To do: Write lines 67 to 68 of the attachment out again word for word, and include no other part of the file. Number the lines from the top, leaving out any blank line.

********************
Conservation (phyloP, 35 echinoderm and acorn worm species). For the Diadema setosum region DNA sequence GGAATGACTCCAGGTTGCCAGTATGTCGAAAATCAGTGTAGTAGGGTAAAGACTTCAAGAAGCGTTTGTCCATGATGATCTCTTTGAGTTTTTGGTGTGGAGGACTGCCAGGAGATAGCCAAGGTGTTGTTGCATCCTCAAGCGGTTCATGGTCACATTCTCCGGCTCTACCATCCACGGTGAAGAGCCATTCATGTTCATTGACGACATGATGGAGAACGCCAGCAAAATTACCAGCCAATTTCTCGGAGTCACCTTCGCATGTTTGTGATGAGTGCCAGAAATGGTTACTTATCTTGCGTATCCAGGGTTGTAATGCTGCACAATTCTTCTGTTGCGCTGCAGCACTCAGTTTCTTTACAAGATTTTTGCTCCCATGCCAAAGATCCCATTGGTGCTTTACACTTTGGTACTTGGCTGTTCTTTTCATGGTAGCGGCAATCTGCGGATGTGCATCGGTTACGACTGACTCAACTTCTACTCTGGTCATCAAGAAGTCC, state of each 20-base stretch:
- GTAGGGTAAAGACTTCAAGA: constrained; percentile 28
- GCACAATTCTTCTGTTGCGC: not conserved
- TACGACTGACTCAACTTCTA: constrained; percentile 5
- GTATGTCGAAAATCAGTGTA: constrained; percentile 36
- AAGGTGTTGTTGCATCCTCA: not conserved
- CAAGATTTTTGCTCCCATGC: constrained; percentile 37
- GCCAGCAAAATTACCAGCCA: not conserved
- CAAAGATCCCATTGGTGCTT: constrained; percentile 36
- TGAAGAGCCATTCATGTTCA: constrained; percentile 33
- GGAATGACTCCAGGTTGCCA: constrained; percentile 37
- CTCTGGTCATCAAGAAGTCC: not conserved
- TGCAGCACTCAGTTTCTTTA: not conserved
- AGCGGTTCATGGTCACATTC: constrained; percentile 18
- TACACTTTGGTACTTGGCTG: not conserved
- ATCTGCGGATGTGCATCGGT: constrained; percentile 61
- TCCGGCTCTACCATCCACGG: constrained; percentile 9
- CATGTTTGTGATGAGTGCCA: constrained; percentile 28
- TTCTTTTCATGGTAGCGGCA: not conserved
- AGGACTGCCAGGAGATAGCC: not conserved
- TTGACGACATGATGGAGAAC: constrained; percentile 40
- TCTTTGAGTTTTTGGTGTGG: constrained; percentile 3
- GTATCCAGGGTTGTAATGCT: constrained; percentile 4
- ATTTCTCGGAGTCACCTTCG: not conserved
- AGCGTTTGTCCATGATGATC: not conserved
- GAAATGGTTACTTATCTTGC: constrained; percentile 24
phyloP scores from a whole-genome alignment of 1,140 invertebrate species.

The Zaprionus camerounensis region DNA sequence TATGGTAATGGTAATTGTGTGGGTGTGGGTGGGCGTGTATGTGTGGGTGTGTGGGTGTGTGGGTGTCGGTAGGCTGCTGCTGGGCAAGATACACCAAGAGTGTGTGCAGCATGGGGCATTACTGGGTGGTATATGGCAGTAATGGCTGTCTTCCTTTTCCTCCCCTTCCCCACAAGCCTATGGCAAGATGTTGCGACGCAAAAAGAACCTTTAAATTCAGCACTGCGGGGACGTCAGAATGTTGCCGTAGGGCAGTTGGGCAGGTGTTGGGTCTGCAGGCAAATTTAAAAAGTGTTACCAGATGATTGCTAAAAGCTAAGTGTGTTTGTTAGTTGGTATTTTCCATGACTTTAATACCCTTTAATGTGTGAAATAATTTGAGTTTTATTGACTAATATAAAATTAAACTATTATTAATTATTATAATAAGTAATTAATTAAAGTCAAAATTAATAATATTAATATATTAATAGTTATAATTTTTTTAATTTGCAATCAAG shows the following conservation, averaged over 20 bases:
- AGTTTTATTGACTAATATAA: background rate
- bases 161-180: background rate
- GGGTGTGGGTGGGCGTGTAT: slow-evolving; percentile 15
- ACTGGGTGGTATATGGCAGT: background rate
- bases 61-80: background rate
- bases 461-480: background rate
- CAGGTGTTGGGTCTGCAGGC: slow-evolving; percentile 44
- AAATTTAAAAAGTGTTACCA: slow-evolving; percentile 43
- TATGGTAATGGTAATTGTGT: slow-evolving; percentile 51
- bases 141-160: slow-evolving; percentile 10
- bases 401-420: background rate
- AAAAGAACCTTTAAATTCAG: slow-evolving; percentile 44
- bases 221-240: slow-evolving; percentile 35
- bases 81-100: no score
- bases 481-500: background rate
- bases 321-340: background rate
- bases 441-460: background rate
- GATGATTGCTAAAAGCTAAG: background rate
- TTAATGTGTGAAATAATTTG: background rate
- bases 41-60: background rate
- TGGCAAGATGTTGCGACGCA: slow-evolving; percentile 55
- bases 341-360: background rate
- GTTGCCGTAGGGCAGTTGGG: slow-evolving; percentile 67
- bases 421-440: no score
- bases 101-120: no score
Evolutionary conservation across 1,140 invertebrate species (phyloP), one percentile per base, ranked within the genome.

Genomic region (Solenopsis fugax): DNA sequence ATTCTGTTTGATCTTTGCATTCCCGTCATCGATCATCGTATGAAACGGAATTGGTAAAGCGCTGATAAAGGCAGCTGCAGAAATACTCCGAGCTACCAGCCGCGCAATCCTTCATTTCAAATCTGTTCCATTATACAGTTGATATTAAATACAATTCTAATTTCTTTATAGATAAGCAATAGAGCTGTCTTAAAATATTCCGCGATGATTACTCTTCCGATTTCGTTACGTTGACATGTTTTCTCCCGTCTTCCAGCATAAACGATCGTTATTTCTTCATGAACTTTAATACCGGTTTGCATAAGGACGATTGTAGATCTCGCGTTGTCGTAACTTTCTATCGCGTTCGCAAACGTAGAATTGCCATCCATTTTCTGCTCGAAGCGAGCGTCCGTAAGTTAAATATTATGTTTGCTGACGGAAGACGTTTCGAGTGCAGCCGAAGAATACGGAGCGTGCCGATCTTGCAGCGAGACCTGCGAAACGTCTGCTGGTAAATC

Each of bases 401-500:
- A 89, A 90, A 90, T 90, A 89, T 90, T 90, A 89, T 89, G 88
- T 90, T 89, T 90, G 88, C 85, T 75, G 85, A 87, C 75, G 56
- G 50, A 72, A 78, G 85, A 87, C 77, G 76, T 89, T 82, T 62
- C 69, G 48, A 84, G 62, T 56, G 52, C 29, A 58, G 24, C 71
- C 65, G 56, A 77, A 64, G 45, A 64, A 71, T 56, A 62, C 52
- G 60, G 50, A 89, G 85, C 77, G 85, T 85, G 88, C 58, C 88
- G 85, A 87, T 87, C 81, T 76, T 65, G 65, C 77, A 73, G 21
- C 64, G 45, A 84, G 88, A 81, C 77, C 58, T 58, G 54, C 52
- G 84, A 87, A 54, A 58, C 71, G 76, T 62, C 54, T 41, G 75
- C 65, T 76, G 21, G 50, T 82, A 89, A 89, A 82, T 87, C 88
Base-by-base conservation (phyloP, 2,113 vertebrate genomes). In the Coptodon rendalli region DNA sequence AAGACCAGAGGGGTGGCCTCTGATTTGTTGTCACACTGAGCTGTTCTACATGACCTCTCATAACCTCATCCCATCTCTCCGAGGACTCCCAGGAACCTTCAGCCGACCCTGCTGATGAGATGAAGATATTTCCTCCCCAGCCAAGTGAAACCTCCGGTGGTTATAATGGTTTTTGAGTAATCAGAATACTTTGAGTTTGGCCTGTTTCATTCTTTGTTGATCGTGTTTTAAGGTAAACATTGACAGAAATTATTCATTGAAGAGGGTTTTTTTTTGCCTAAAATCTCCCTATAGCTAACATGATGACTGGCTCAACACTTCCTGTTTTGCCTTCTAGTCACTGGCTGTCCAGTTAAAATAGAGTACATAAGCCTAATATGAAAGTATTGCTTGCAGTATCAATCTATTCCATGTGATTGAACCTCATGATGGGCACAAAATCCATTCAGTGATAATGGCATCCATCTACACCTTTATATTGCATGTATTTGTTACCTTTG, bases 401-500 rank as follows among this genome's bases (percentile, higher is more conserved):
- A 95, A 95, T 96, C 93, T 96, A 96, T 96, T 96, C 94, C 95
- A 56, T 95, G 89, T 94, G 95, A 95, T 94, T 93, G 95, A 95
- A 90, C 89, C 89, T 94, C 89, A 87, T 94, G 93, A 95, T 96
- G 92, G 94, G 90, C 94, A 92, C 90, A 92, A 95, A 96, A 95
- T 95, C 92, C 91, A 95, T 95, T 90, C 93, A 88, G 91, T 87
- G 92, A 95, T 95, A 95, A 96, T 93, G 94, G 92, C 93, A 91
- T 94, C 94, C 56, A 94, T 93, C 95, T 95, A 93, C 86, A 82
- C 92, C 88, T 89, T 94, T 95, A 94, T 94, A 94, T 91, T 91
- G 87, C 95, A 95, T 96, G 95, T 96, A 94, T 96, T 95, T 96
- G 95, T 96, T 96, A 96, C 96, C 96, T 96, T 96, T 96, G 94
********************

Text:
Base-by-base conservation (phyloP, 2,113 vertebrate genomes). In the Coptodon rendalli region DNA sequence AAGACCAGAGGGGTGGCCTCTGATTTGTTGTCACACTGAGCTGTTCTACATGACCTCTCATAACCTCATCCCATCTCTCCGAGGACTCCCAGGAACCTTCAGCCGACCCTGCTGATGAGATGAAGATATTTCCTCCCCAGCCAAGTGAAACCTCCGGTGGTTATAATGGTTTTTGAGTAATCAGAATACTTTGAGTTTGGCCTGTTTCATTCTTTGTTGATCGTGTTTTAAGGTAAACATTGACAGAAATTATTCATTGAAGAGGGTTTTTTTTTGCCTAAAATCTCCCTATAGCTAACATGATGACTGGCTCAACACTTCCTGTTTTGCCTTCTAGTCACTGGCTGTCCAGTTAAAATAGAGTACATAAGCCTAATATGAAAGTATTGCTTGCAGTATCAATCTATTCCATGTGATTGAACCTCATGATGGGCACAAAATCCATTCAGTGATAATGGCATCCATCTACACCTTTATATTGCATGTATTTGTTACCTTTG, bases 401-500 rank as follows among this genome's bases (percentile, higher is more conserved):
- A 95, A 95, T 96, C 93, T 96, A 96, T 96, T 96, C 94, C 95